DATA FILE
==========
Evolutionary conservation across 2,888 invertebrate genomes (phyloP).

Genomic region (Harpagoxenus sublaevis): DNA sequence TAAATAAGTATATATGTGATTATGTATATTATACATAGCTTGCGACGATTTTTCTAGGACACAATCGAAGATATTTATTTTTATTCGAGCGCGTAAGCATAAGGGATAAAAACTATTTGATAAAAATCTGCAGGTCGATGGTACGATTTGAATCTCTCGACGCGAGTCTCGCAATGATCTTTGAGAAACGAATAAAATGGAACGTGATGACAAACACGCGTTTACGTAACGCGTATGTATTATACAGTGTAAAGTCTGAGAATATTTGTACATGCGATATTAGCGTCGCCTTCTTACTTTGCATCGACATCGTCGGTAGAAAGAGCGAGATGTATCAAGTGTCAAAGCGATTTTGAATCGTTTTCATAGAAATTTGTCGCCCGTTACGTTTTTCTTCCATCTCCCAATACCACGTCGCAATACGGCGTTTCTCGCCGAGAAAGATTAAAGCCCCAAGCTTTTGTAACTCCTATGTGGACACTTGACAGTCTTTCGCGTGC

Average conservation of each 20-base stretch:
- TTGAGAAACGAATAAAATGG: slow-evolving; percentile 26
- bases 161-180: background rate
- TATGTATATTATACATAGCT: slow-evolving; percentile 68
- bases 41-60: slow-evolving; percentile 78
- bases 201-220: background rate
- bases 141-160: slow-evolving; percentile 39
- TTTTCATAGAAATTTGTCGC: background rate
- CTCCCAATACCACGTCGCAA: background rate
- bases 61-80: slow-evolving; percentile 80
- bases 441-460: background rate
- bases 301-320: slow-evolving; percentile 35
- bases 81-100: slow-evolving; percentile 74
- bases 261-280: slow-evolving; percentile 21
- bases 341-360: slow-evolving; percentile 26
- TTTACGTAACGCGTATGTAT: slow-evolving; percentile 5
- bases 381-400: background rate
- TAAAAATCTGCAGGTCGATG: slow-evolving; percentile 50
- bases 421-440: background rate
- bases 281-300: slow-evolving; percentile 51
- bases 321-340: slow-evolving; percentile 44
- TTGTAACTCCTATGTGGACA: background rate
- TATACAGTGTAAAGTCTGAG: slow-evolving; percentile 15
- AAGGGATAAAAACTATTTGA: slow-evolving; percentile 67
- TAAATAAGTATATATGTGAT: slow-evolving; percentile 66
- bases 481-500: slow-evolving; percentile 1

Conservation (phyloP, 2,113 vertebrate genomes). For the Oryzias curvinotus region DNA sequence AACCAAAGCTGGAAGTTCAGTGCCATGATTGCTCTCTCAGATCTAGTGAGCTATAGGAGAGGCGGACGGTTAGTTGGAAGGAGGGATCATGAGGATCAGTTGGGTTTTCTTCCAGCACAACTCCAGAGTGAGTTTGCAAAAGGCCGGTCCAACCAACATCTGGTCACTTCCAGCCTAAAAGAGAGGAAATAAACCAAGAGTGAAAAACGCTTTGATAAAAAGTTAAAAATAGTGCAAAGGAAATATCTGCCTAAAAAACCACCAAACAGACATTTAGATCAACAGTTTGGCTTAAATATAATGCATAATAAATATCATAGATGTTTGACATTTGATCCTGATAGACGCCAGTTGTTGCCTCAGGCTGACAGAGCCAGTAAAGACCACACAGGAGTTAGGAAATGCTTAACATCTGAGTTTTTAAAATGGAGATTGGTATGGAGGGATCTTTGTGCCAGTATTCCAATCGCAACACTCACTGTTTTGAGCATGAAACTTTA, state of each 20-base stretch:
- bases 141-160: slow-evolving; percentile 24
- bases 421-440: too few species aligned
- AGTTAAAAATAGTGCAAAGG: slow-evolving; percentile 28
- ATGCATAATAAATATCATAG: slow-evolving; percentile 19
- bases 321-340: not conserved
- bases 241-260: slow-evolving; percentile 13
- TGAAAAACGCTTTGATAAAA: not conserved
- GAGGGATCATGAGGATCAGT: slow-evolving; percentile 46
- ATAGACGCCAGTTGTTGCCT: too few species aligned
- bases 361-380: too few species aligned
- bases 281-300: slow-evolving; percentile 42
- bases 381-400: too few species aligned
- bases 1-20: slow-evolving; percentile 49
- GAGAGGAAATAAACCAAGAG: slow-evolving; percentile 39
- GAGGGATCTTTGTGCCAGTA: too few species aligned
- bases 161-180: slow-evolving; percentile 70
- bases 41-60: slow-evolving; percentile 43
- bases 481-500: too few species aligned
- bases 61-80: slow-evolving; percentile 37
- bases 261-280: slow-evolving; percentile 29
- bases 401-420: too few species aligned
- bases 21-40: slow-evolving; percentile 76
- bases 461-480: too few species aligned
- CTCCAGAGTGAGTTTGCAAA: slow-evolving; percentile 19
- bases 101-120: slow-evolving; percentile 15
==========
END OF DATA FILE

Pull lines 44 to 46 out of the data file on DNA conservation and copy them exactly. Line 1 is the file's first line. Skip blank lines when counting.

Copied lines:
- GAGGGATCTTTGTGCCAGTA: too few species aligned
- bases 161-180: slow-evolving; percentile 70
- bases 41-60: slow-evolving; percentile 43